Large scale sex, race etc. discrimination studies: what do they show?

Given enough motivation, QRPs, biased reviewing and time, one can build an entire literature of studies proving anything. There’s plenty of all of these to prove left-wing ideological beliefs (and libertarian in economics). However, it is much harder to QRP large N datasets to give preferred results. So, what do large scale studies show about sex, race etc. biases in hiring, grading etc.? Here’s an attempt at a collection. Ping me anywhere if you know of any more.

Teaching accreditation exams reveal grading biases favor women in male-dominated disciplines in France

Discrimination against women is seen as one of the possible causes behind their underrepresentation in certain STEM (science, technology, engineering, and mathematics) subjects. We show that this is not the case for the competitive exams used to recruit almost all French secondary and postsecondary teachers and professors. Comparisons of oral non–gender-blind tests with written gender-blind tests for about 100,000 individuals observed in 11 different fields over the period 2006–2013 reveal a bias in favor of women that is strongly increasing with the extent of a field’s male-domination. This bias turns from 3 to 5 percentile ranks for men in literature and foreign languages to about 10 percentile ranks for women in math, physics, or philosophy. These findings have implications for the debate over what interventions are appropriate to increase the representation of women in fields in which they are currently underrepresented.

National hiring experiments reveal 2:1 faculty preference for women on STEM tenure track

National randomized experiments and validation studies were conducted on 873 tenure-track faculty (439 male, 434 female) from biology, engineering, economics, and psychology at 371 universities/colleges from 50 US states and the District of Columbia. In the main experiment, 363 faculty members evaluated narrative summaries describing hypothetical female and male applicants for tenure-track assistant professorships who shared the same lifestyle (e.g., single without children, married with children). Applicants’ profiles were systematically varied to disguise identically rated scholarship; profiles were counterbalanced by gender across faculty to enable between-faculty comparisons of hiring preferences for identically qualified women versus men. Results revealed a 2:1 preference for women by faculty of both genders across both math-intensive and non–math-intensive fields, with the single exception of male economists, who showed no gender preference. Results were replicated using weighted analyses to control for national sample characteristics. In follow-up experiments, 144 faculty evaluated competing applicants with differing lifestyles (e.g., divorced mother vs. married father), and 204 faculty compared same-gender candidates with children, but differing in whether they took 1-y-parental leaves in graduate school. Women preferred divorced mothers to married fathers; men preferred mothers who took leaves to mothers who did not. In two validation studies, 35 engineering faculty provided rankings using full curricula vitae instead of narratives, and 127 faculty rated one applicant rather than choosing from a mixed-gender group; the same preference for women was shown by faculty of both genders. These results suggest it is a propitious time for women launching careers in academic science. Messages to the contrary may discourage women from applying for STEM (science, technology, engineering, mathematics) tenure-track assistant professorships.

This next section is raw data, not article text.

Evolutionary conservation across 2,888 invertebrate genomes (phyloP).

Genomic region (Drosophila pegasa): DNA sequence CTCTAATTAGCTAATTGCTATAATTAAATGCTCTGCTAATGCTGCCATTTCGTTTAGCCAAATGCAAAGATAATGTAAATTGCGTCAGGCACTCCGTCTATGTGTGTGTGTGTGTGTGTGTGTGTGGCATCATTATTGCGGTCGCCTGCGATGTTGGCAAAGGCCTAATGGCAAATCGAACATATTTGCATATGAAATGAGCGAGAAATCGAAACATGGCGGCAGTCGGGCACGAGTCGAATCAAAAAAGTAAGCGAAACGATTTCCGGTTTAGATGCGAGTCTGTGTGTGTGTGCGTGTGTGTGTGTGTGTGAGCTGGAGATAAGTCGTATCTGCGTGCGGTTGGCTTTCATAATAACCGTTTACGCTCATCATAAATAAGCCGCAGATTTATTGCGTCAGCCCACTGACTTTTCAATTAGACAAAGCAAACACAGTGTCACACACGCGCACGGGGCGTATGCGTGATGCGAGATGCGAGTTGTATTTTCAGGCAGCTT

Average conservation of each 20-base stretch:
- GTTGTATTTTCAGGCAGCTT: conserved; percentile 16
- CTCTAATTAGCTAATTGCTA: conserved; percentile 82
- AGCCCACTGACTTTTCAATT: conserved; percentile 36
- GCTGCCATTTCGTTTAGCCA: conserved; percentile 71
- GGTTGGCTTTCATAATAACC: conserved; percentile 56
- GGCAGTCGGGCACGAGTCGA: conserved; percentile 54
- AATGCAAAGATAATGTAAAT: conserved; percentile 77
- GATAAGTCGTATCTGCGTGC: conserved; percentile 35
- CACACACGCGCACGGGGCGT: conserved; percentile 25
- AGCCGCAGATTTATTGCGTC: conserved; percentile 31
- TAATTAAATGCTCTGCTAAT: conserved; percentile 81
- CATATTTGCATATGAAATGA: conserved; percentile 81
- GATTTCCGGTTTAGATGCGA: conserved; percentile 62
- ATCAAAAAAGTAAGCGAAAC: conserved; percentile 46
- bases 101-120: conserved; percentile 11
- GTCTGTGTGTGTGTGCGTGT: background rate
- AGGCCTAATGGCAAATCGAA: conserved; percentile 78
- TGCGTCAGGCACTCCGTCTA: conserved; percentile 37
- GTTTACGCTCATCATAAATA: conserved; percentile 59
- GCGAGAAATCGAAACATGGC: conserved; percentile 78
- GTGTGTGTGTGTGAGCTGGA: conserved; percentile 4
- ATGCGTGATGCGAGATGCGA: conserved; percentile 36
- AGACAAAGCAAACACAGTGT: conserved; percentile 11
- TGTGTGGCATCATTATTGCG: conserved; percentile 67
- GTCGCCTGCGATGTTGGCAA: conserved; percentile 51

Going blind to see more clearly: unconscious bias in Australian Public Service shortlisting processes

In characteristic spin language:

This study assessed whether women and minorities are discriminated against in the early stages of the recruitment process for senior positions in the APS, while also testing the impact of implementing a ‘blind’ or de-identified approach to reviewing candidates. Over 2,100 public servants from 14 agencies participated in the trial 1 . They completed an exercise in which they shortlisted applicants for a hypothetical senior role in their agency. Participants were randomly assigned to receive application materials for candidates in standard form or in de-identified form (with information about candidate gender, race and ethnicity removed). We found that the public servants engaged in positive (not negative) discrimination towards female and minority candidates:

• Participants were 2.9% more likely to shortlist female candidates and 3.2% less likely to shortlist male applicants when they were identifiable, compared with when they were de-identified.

• Minority males were 5.8% more likely to be shortlisted and minority females were 8.6% more likely to be shortlisted when identifiable compared to when applications were de-identified.

• The positive discrimination was strongest for Indigenous female candidates who were 22.2% more likely to be shortlisted when identifiable compared to when the applications were de-identified.

Interestingly, male reviewers displayed markedly more positive discrimination in favour of minority candidates than did female counterparts, and reviewers aged 40+ displayed much stronger affirmative action in favour for both women and minorities than did younger ones. Overall, the results indicate the need for caution when moving towards ’blind’ recruitment processes in the Australian Public Service, as de-identification may frustrate efforts aimed at promoting diversity 2 .

Funnel plot for “Racial Bias in Mock Juror Decision-Making”

Meta-analysis of juror decision making studies finds that Whites show no own-group bias, but Blacks do.

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